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Spurned Lovers, Take Note: IL May Ban Revenge Porn

Rep. Scott Drury has proposed legislation that would make posting explicit photos of someone without their consent a felony sex crime.

An angry ex can be an unpleasant thing. An angry ex with naked photos of you who isn’t afraid to post them online is terrifying.

That’s the concept behind “revenge porn.” And it’s what Rep. Scott Drury (D-Highwood) is hoping to outlaw in Illinois with a bill he introduced this week.

“This is behavior that isn’t going to be tolerated,” he said.

Under the bill, any non-consensual dissemination of sexually explicit materials would become a felony, classified as a sex crime. Consequences would be more severe if the victim is a minor or disabled.

Drury said he was motivated not by any specific incident, but as a father of two young kids who are connected to the Internet all the time. He hopes this bill will protect children, as well as woman, who make up the vast majority of revenge porn victims.

Only two other states, California and New Jersey, currently have laws banning revenge porn. Drury said his bill goes beyond those in terms of labeling the offense a sex crime. The bill also allows for the forfeiture of any profits made from the photos, which is a way of targeting for-profit sites that post them.

Last week, Hunter Moore, dubbed the “revenge porn king” was indicted by the FBI for allegedly hacking into computers to retrieve nude photos. Moore’s now defunct site, IsAnyoneUp, encouraged angry exes to post revenge porn.

What do you think? Does Illinois need a law banning revenge porn?

Jordan S. Zoot February 03, 2014 at 04:59 PM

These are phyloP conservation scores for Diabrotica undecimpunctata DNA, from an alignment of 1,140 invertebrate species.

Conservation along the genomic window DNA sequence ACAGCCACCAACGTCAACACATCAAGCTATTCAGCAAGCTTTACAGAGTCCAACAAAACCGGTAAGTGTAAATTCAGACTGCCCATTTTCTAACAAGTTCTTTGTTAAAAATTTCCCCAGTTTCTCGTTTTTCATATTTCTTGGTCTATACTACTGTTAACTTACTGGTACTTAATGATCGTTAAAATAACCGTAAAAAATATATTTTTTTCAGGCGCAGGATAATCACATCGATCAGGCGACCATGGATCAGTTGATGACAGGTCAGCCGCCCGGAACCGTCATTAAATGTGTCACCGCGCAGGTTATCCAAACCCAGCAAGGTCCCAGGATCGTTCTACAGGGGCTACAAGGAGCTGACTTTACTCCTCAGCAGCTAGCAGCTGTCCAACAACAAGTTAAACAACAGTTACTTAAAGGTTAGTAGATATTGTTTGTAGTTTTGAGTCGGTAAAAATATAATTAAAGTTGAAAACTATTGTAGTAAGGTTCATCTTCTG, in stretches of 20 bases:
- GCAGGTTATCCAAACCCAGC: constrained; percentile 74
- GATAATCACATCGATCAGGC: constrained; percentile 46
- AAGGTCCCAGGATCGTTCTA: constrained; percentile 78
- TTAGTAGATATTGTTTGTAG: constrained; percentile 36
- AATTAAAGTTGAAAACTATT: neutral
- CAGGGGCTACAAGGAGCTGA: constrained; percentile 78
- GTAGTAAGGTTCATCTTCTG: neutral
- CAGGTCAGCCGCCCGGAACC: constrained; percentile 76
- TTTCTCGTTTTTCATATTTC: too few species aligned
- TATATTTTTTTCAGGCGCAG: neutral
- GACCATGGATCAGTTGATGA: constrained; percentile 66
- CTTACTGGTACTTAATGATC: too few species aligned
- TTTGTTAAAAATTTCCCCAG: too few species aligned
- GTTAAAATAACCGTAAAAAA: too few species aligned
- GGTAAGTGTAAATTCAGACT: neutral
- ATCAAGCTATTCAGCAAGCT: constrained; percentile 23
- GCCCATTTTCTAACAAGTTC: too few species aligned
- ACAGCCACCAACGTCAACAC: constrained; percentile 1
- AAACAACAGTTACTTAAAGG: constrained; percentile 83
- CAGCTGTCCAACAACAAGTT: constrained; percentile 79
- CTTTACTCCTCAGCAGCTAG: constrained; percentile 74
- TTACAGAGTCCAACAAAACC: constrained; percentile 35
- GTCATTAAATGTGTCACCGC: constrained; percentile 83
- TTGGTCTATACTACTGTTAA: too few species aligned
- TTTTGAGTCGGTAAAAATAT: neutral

There are numerous examples in the criminal law where in the burden of proof is shifted...and I can see why they may decide to apply it here.......if one party deliberately posts pictures of themselves in an attempt to ascribe the conduct to the other side there are appropriate remedies once the conduct is identified....sorry...each of us may reach our own conclusions and there is no way to absolutely prove which one is correct so I will stick with my own views. We don't need to agree. Whether we are dealing with a criminal misdemenor or a felony the standard of proof is the same..I certainly wasn't mentioning a civil matter.
David Greenberg February 03, 2014 at 05:47 PM
Sure, there's places where the burden of proof is shifted - and I'd argue that they're unconstitutional - changing burden of proof is a very slippery slope to step onto. Deliberately conspiring to mislead the Court in a divorce case? Certainly grounds for contempt, and perhaps criminal charges depending upon some other factors, but it's certainly not outside the realm of possibility for some individuals. Personally I have no problem agreeing to disagree - I just don't think that for two consenting adults who consented to the pictures to begin with, that releasing those photos hardly rises to the level of criminality.
Walter White February 03, 2014 at 11:33 PM
Zoot the psychopath is back! How's the militia training going?
Jordan S. Zoot February 03, 2014 at 11:40 PM
Just file...Walter.....I thought you would be fully occupied with Dan Cocks
Walter White February 04, 2014 at 06:07 AM
Nah he's old news since his failed "boycott."

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